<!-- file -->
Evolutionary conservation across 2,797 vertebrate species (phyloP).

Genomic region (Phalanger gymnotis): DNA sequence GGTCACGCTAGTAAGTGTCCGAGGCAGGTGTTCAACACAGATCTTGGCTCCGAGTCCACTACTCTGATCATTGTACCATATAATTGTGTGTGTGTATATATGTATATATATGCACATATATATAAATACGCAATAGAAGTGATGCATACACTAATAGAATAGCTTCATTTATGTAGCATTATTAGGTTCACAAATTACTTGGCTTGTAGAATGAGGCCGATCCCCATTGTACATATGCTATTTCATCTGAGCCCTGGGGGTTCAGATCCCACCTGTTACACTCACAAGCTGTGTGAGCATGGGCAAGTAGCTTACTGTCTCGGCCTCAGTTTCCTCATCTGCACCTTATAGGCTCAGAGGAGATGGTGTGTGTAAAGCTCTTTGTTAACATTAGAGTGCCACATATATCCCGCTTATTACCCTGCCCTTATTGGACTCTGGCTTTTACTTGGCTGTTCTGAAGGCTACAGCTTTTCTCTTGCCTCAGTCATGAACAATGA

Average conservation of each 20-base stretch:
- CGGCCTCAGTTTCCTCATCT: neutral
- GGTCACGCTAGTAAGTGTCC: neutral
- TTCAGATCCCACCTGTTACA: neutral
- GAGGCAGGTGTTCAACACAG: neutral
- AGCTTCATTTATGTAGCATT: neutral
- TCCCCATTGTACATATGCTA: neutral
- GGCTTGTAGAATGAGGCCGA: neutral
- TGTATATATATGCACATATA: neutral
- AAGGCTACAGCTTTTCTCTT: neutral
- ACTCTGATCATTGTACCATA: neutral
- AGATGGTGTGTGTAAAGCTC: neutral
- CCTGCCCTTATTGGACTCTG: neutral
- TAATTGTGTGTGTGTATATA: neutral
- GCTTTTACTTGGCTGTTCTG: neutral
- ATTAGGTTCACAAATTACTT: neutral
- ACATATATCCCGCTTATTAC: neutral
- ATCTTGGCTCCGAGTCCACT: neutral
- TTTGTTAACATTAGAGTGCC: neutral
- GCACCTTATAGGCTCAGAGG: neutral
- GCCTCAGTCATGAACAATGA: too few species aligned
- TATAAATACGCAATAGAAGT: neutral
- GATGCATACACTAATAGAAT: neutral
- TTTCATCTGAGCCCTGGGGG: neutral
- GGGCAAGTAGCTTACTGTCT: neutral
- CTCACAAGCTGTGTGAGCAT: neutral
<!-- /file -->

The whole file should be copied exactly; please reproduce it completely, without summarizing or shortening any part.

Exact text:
Evolutionary conservation across 2,797 vertebrate species (phyloP).

Genomic region (Phalanger gymnotis): DNA sequence GGTCACGCTAGTAAGTGTCCGAGGCAGGTGTTCAACACAGATCTTGGCTCCGAGTCCACTACTCTGATCATTGTACCATATAATTGTGTGTGTGTATATATGTATATATATGCACATATATATAAATACGCAATAGAAGTGATGCATACACTAATAGAATAGCTTCATTTATGTAGCATTATTAGGTTCACAAATTACTTGGCTTGTAGAATGAGGCCGATCCCCATTGTACATATGCTATTTCATCTGAGCCCTGGGGGTTCAGATCCCACCTGTTACACTCACAAGCTGTGTGAGCATGGGCAAGTAGCTTACTGTCTCGGCCTCAGTTTCCTCATCTGCACCTTATAGGCTCAGAGGAGATGGTGTGTGTAAAGCTCTTTGTTAACATTAGAGTGCCACATATATCCCGCTTATTACCCTGCCCTTATTGGACTCTGGCTTTTACTTGGCTGTTCTGAAGGCTACAGCTTTTCTCTTGCCTCAGTCATGAACAATGA

Average conservation of each 20-base stretch:
- CGGCCTCAGTTTCCTCATCT: neutral
- GGTCACGCTAGTAAGTGTCC: neutral
- TTCAGATCCCACCTGTTACA: neutral
- GAGGCAGGTGTTCAACACAG: neutral
- AGCTTCATTTATGTAGCATT: neutral
- TCCCCATTGTACATATGCTA: neutral
- GGCTTGTAGAATGAGGCCGA: neutral
- TGTATATATATGCACATATA: neutral
- AAGGCTACAGCTTTTCTCTT: neutral
- ACTCTGATCATTGTACCATA: neutral
- AGATGGTGTGTGTAAAGCTC: neutral
- CCTGCCCTTATTGGACTCTG: neutral
- TAATTGTGTGTGTGTATATA: neutral
- GCTTTTACTTGGCTGTTCTG: neutral
- ATTAGGTTCACAAATTACTT: neutral
- ACATATATCCCGCTTATTAC: neutral
- ATCTTGGCTCCGAGTCCACT: neutral
- TTTGTTAACATTAGAGTGCC: neutral
- GCACCTTATAGGCTCAGAGG: neutral
- GCCTCAGTCATGAACAATGA: too few species aligned
- TATAAATACGCAATAGAAGT: neutral
- GATGCATACACTAATAGAAT: neutral
- TTTCATCTGAGCCCTGGGGG: neutral
- GGGCAAGTAGCTTACTGTCT: neutral
- CTCACAAGCTGTGTGAGCAT: neutral